Hitotoki: The junction of Wulumuqi Lu/Yuyuan Lu

by S. C. Gordon

Time of story: Midnight

It’s raining. Wulumuqi Lu stretches behind me and beyond – a wet black ribbon. The rain is a blizzard; the trees are full of it. At the junction of Yuyuan Lu I stop at the traffic lights and remove my shoes, tucking them into the basket on the front of my bike, under the bright yellow spread of my cyclist’s raincoat. (It is more of a costume than a raincoat. Or a plastic niqab. It covers me completely, apart from my feet. I have tightened the toggle above my nose, so my field of view is a narrow slit under the inbuilt peaked cap.)

I touch my bare feet to the glossy tarmac as I wait for the lights to change. A man on a scooter pulls up beside me and stares. For once, the stare is unaccompanied by a muttering of laowai. He has no idea I’m not Chinese. My eyes are hidden beneath the peak of my canary-yellow disguise. My only strangeness is my bare feet.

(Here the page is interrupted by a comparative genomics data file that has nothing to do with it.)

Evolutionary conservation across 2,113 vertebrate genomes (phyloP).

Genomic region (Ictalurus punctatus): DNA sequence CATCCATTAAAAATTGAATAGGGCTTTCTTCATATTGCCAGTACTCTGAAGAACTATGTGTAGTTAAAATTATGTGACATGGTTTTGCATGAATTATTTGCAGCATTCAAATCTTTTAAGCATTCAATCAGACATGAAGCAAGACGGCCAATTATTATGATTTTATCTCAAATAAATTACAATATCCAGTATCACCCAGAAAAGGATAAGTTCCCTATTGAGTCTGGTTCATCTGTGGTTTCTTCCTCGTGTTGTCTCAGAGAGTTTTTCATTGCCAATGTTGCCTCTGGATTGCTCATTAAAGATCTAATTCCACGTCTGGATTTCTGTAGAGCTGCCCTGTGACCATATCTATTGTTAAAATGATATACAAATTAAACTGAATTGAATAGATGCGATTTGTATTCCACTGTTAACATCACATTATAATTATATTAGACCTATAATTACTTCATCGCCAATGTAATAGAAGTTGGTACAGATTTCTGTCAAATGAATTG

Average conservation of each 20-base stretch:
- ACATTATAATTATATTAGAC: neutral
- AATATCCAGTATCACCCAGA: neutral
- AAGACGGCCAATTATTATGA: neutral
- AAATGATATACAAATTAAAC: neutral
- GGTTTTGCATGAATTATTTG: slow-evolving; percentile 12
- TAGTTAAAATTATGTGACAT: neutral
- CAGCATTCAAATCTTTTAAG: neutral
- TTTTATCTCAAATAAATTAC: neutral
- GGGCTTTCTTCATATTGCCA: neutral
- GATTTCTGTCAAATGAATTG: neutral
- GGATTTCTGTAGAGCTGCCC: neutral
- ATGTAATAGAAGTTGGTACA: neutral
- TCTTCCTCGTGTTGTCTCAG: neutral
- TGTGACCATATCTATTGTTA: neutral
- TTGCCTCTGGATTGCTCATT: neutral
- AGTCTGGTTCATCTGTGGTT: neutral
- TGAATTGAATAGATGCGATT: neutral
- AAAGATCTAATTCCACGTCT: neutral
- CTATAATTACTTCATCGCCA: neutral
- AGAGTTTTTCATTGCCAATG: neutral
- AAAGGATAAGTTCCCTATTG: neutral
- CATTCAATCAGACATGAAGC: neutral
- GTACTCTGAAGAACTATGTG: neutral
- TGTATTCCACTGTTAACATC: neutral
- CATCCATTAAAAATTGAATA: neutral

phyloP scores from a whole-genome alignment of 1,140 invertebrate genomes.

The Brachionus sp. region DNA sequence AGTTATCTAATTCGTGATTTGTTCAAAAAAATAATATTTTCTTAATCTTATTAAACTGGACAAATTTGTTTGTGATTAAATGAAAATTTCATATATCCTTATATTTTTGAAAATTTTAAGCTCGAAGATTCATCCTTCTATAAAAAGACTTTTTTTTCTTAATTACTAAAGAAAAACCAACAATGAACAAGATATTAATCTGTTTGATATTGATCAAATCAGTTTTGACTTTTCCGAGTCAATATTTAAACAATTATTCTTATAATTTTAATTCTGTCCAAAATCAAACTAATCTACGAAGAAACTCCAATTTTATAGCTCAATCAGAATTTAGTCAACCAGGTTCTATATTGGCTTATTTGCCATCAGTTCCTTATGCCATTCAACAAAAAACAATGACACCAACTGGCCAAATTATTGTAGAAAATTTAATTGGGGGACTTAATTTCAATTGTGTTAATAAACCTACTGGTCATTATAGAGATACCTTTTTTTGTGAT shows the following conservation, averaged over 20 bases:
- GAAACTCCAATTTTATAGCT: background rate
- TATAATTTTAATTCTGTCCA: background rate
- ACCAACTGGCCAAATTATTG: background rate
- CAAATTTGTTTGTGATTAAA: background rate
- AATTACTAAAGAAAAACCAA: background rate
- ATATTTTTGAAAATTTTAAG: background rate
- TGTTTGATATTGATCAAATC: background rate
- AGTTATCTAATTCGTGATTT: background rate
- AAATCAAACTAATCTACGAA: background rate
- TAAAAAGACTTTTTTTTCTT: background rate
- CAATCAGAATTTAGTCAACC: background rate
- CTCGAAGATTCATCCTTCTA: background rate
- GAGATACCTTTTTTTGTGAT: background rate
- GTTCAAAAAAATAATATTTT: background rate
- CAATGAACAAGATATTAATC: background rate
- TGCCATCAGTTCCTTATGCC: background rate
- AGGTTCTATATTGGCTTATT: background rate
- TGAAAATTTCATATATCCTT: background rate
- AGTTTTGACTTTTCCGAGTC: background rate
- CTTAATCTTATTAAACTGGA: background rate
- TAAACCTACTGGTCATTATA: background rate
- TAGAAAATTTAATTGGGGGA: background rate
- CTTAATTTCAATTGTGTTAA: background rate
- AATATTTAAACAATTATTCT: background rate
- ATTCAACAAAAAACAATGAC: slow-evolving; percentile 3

It’s a rare anonymity. It’s liberation. Maybe it’s only the masked ones, the ones who are disguised, who are free.

The lights change to green beyond the fuzz of the rain. I claw my toes around the pedals and push on.